Can arbuscular mycorrhizal fungi be used to control the undesirable grass Poa annua on golf courses?

Published online
16 Mar 2000
Content type
Journal article
Journal title
Journal of Applied Ecology

Gange, A. C. & Lindsay, D. E. & Ellis, L. S.

Publication language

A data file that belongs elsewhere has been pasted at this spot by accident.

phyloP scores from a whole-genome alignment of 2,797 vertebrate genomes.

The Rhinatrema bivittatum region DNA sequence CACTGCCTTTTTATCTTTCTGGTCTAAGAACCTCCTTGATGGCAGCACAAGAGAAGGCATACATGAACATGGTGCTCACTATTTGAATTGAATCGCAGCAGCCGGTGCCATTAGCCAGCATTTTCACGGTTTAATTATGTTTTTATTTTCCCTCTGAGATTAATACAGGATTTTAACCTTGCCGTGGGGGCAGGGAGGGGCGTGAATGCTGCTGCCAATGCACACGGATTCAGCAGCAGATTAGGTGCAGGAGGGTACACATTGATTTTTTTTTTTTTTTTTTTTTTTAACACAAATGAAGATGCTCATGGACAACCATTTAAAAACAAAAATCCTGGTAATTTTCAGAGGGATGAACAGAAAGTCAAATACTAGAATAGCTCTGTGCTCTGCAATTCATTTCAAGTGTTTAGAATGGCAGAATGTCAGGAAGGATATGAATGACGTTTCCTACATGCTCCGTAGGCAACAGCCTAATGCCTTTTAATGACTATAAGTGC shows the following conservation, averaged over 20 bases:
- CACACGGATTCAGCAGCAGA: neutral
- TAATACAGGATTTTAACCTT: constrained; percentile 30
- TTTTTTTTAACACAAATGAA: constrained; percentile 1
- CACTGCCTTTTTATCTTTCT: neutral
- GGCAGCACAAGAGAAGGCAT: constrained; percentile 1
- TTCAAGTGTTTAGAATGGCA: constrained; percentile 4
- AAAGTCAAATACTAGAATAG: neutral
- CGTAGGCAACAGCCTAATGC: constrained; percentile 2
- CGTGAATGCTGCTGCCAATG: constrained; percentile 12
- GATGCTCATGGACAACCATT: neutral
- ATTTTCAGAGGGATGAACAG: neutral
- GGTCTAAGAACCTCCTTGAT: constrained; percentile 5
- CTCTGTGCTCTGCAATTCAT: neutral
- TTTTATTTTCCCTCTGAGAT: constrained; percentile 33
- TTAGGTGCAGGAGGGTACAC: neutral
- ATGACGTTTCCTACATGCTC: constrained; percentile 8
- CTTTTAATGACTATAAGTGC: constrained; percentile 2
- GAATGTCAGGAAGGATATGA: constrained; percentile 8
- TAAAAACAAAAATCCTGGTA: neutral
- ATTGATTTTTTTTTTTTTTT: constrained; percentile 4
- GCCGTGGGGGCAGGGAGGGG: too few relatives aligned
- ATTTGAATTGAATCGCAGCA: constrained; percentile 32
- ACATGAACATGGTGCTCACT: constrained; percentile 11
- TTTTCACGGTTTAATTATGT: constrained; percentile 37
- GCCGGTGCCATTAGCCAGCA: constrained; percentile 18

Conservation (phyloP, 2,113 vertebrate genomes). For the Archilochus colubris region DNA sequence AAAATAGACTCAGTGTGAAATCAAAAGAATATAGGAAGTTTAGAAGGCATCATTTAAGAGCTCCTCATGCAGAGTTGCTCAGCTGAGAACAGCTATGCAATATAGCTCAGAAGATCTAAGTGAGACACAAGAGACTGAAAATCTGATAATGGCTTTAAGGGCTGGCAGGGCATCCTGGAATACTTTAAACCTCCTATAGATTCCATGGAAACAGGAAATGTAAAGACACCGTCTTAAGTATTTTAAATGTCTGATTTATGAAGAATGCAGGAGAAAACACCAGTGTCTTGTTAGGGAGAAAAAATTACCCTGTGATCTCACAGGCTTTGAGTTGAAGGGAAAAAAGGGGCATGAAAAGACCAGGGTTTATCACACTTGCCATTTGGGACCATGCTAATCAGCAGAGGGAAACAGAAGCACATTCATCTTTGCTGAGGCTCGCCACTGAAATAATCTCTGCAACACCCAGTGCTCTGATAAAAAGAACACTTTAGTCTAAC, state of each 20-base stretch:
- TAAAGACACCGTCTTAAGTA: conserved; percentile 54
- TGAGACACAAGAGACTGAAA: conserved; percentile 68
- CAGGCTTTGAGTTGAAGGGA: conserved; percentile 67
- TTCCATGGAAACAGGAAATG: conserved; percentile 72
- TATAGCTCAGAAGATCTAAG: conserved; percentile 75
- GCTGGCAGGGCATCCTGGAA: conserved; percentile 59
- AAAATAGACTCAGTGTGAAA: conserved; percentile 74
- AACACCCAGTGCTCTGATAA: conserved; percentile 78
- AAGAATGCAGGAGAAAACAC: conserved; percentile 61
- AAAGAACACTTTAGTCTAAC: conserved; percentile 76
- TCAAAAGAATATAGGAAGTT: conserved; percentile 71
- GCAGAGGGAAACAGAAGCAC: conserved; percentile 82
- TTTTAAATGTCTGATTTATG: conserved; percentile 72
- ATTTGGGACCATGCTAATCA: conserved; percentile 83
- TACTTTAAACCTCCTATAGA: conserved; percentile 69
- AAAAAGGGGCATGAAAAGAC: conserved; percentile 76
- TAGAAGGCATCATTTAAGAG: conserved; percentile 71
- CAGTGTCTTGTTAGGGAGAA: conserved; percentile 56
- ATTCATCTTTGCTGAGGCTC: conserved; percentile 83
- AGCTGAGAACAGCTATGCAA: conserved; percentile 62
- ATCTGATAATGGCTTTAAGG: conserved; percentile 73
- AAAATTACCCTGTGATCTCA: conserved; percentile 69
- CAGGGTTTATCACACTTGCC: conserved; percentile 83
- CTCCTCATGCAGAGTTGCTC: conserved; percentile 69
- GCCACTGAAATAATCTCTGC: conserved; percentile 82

A study was conducted on golf putting greens in Surrey, UK to determine whether arbuscular mycorrhizal (AM) fungi have any potential for the reduction of P. annua in fine turf. All 18 greens on three golf courses were sampled, and in two courses a negative relation between AM fungi and P. annua abundance was found, upholding previous results. In greens where AM fungi were relatively common (as measured by root colonization), P. annua was rare, and vice versa. Furthermore, when the fungi were common, abundance of the desirable turfgrass Agrostis stolonifera was greater. Two explanations are suggested for these relations, a competitive one, in which AM fungi alter the balance of competition between the two grasses, and an antagonistic one, in which the fungi may directly reduce the growth of P. annua. In a manipulative experiment, where mycorrhizal inoculum was added to a golf green, the colonization level of A. stolonifera roots was enhanced, as was the abundance of this grass. Furthermore, there was a suggestion that adding inoculum could decrease the abundance of P. annua. It was concluded that AM fungi have the potential to be a much more environmentally sound method of P. annua control in sports turf than the currently used chemicals.

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